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Monday June 17 2019


Greater Manchester opticians urge residents to care for their eyes


OVER 25,000 people living in Greater Manchester are at risk of having their vision stolen by a condition often dubbed as the silent thief of sight.



Greater Manchester opticians urge residents to care for their eyes

Around 25,200 Greater Manchester residents are in danger of going blind from glaucoma – one of the largest causes of blindness in the world[1] – due to its gradual onset. That is why this Glaucoma Awareness Week (June 17-23), Specsavers stores throughout Greater Manchester are highlighting the importance of looking after our eyes.

Glaucoma usually occurs when naturally-occurring fluid inside the eye does not drain properly, leading to a build-up of pressure. This can then cause damage to the optic nerve and nerve fibres from the retina, in most cases without any symptoms. While the condition cannot be reversed, it can be managed – but early detection is key.

More than 64 million people around the world live with glaucoma – but as long as you are sensible you don’t need to let it take over your life.

Symptoms can vary depending on what type of glaucoma you have – either chronic or acute. Many don’t realise there is anything wrong with their sight which is why regular visits to the optician are essential.

Steven Dare, store director at Specsavers Sale, Altrincham & Urmston, says: ‘With the most common form of glaucoma, visual loss is initially very subtle, affecting mainly the peripheral vision rather than central, which can make it harder to notice. Most people are not even aware there is any visual loss because of the way the eyes’ visual fields overlap to compensate for one another.

‘Some forms of glaucoma are more rapid with a sudden painful build-up of pressure in the eye which produces blurred vision and haloes around lights, but they are less common.’

It is vitally important people attend regular check-ups at their optician to check for any signs. At your appointment they will they will test your eye pressure as high pressure is a common sign of glaucoma, and they’ll do a visual field test which can detect any subtle blind spots you may not be aware of, which can also be an indicator of the condition.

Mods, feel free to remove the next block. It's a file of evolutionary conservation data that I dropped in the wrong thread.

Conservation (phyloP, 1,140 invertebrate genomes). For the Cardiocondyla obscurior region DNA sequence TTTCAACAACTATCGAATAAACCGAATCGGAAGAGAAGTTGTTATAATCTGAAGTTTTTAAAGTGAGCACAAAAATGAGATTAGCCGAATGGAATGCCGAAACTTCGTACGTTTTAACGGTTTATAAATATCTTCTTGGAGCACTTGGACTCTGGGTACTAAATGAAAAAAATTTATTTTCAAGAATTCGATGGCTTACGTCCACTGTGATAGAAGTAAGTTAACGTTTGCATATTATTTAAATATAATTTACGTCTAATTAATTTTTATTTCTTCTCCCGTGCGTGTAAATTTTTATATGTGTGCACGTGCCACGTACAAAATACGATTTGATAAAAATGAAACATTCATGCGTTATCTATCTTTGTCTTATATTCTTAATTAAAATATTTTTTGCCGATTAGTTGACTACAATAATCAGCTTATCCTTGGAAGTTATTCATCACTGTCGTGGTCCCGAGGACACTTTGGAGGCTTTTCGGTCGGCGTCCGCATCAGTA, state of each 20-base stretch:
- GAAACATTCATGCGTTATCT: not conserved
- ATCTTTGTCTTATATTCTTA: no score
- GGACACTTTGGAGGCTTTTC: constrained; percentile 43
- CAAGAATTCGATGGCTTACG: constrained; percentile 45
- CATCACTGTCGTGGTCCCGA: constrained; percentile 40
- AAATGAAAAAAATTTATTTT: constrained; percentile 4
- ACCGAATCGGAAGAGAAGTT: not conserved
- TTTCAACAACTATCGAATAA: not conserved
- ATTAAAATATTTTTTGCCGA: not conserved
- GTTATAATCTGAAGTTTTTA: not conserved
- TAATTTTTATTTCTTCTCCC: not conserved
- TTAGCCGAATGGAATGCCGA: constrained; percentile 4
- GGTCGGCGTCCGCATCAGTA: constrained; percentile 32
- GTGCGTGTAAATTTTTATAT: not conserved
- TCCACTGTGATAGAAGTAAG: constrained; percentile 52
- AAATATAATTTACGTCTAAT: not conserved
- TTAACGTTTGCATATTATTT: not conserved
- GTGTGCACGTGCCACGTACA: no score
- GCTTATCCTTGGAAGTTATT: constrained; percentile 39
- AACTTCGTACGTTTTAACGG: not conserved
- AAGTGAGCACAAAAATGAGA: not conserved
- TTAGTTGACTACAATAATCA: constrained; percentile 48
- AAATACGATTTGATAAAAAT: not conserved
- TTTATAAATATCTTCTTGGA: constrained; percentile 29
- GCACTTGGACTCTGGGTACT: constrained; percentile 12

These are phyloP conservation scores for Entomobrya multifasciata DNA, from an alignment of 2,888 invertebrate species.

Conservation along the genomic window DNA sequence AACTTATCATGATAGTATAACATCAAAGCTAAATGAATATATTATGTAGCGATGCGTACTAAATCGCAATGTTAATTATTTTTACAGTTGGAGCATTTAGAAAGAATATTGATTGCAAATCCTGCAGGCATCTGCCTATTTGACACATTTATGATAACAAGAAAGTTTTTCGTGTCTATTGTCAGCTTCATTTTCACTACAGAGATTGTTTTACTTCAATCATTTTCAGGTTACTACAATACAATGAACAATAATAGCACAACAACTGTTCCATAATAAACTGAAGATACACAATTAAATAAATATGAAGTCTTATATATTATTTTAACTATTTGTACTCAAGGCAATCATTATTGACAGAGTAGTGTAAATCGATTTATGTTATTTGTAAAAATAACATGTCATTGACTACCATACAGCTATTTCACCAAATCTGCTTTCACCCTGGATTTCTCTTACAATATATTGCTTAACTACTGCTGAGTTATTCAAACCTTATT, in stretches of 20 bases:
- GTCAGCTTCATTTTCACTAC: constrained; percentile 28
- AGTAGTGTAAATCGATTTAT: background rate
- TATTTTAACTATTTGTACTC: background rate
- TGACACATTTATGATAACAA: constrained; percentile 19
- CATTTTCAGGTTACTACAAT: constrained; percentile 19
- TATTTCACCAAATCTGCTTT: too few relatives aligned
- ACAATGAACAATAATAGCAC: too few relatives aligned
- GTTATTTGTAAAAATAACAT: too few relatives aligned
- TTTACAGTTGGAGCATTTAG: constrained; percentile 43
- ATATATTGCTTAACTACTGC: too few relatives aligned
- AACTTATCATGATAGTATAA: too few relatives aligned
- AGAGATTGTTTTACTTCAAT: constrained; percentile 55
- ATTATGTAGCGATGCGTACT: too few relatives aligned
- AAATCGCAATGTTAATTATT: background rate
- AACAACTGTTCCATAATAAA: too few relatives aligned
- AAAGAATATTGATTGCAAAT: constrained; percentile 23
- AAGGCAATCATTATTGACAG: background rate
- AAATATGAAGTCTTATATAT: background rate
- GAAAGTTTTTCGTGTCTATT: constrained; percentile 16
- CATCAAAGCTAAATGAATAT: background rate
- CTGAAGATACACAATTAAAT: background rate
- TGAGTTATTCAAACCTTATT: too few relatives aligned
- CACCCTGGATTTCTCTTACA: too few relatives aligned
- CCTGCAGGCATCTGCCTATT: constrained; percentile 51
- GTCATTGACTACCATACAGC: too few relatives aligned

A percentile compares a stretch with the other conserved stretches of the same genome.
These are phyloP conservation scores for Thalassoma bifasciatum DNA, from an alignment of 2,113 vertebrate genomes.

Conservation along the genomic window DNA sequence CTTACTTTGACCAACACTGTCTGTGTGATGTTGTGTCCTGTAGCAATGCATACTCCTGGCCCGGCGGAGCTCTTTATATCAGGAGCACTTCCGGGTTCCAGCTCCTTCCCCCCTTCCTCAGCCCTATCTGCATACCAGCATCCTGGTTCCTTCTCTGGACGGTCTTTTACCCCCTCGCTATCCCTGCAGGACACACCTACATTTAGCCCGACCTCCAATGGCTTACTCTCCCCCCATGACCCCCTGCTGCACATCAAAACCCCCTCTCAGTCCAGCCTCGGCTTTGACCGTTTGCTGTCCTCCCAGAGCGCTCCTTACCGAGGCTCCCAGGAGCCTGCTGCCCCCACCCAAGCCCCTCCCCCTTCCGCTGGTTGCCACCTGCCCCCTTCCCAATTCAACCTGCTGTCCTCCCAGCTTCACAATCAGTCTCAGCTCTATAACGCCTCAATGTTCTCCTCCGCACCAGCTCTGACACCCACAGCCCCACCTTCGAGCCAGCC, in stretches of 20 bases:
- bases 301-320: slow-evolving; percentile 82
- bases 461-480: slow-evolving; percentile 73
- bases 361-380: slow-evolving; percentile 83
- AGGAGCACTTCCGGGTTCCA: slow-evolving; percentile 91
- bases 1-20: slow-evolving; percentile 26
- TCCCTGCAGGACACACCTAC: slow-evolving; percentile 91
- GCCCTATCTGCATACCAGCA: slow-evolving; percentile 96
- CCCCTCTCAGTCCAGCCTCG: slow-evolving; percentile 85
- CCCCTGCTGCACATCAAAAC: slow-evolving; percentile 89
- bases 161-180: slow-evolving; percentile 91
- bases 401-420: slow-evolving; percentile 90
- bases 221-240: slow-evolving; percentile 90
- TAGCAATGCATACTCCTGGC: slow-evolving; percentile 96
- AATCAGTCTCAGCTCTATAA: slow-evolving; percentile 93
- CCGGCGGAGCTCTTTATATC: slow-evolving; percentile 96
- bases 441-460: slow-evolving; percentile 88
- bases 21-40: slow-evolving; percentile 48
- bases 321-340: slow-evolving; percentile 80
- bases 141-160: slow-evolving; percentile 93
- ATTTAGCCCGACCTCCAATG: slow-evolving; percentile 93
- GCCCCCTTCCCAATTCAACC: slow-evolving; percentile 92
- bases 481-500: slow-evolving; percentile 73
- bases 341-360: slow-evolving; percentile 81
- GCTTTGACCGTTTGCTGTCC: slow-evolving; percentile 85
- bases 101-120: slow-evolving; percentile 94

Karen Osborn Chief Executive of the International Glaucoma Association (IGA) says: ‘We regularly hear from people who have permanently lost sight to glaucoma because of late diagnosis. People are often angry and upset to learn that simple regular visits to their local high street optometrist could have detected the condition. The earlier treatment starts, the more likely that someone will retain useful sight for life, so it’s great that so many Specsavers stores are on board with Awareness Week.’

For those who already have glaucoma, digital retinal photography (DRP) is used to asses and keep check of damage to the optic nerve and nerve fibres from the retina from pressure build up.

Specsavers stores in Greater Manchester include Manchester Arndale, Manchester Fort, Eccles, Harpurhey, Openshaw, Rochdale, Bury, Royton, Oldham, Ashton-under-Lyne, Stretford, Sale, Altrincham, Urmston, Fallowfield, Wythenshawe, Swinton and Salford. 



"The good news is glaucoma can generally be treated effectively if detected early, and in most cases, daily eye drops are used."
Keval Subit, store director at Specsavers Eccles








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